I’ve written a little bit about Joseph Campbell’s monomyth, the Hero’s Journey, before on this blog (here and here). While I’ve never read Campbell himself, I’ve read plenty of articles on the results of his study, and I recently noticed an interesting quirk the Guardians of the Galaxy had in regard to the Hero’s Journey. I just wanted to write something up and see if anyone else noticed this, or if I’m totally off the mark.
Historian Joseph Campbell did a survey of the mythology of all sorts of different cultures. He looked at the stories they told and the themes and archetypes that popped up in all of them. He recorded his findings in his book, “The Hero With A Thousand Faces.” In essence, what he found, was the Hero’s Journey.
The Hero’s Journey is a story archetype that emerges in all sorts of different cultures and mythologies. The best explanation I can give would be: think Star Wars, Episode IV, “A New Hope.” That plot is the Hero’s Journey to a T.
This is a great article if you want a more in-depth look at the various aspects of the Hero’s Journey, but I want to focus on just one thing that I noticed while recently watching Guardians of the Galaxy. See, the Hero’s Journey is, in one sense, all about an individual setting out on an adventure, being changed along the way, and coming back to his home at the end.
The return home, ideally, is an emotional moment, since the Hero is finally reckoning with who he was and who he has become. In other words, the return home is the moment the Hero realizes just how much he’s changed. An alternative to the Hero changing is the Hero’s home changing. In this version of the Hero’s Journey, when the Hero returns home, it’s still an ideally emotional moment because the Hero is finally reckoning with what he wanted to come back to, and what his home actually has become.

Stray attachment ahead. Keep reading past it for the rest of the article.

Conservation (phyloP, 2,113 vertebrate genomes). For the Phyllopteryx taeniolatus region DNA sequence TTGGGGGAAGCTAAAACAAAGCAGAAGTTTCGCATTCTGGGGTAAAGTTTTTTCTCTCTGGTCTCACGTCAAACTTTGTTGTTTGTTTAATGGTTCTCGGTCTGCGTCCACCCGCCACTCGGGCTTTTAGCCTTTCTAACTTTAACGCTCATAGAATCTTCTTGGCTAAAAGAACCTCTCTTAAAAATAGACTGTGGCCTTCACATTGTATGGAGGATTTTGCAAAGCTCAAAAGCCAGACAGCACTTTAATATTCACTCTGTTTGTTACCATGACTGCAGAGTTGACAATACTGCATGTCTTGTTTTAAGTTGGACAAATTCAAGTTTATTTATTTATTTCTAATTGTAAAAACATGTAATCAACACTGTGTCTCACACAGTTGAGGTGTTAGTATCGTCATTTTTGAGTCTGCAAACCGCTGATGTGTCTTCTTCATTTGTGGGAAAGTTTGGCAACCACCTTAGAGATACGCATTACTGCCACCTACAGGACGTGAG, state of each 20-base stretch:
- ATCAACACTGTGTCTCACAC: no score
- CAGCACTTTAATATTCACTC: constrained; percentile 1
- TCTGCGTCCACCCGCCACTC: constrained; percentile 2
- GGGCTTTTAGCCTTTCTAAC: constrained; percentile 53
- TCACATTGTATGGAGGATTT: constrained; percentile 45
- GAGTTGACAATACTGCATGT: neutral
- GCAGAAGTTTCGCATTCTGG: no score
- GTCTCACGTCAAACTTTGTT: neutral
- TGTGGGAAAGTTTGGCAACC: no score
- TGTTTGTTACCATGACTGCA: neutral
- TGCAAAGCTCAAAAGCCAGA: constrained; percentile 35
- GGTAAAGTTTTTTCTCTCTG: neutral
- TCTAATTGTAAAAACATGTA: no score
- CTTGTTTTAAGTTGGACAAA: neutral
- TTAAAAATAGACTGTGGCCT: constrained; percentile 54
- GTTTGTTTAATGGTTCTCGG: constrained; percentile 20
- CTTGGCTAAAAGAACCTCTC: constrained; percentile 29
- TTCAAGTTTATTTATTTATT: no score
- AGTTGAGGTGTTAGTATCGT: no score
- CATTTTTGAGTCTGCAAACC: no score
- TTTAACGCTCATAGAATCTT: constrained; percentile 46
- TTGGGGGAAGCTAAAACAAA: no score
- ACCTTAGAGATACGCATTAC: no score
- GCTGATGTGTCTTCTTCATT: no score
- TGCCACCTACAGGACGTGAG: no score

The second you start looking for this aspect of the Hero’s Journey, you start seeing it everywhere. Guardians of the Galaxy followed the Hero’s Journey, by and large, throughout, but pulled a rather interesting twist at the end. If you recall, the main character, Starlord, has his ship rebuilt at the end of the film.
Earlier in the film, on the previous version of his ship, a character tells him his ship is filthy. At the end, when he comes back to his rebuilt ship, it’s not only been made better, it’s clean. This, of course, mirrors his change from outlaw to sort-of superhero.
In other words, much like The Lord of the Rings, Guardians of the Galaxy has both the Hero and his home change at the end. I don’t know if it worked as well in Guardians of the Galaxy as it did in Lord of the Rings, but the twist on the Hero’s Journey is worth thinking about. So what do you think? Am I totally off the mark, or did Guardians pull this twist off? Any other stories you can think of that have both the Hero and his home change?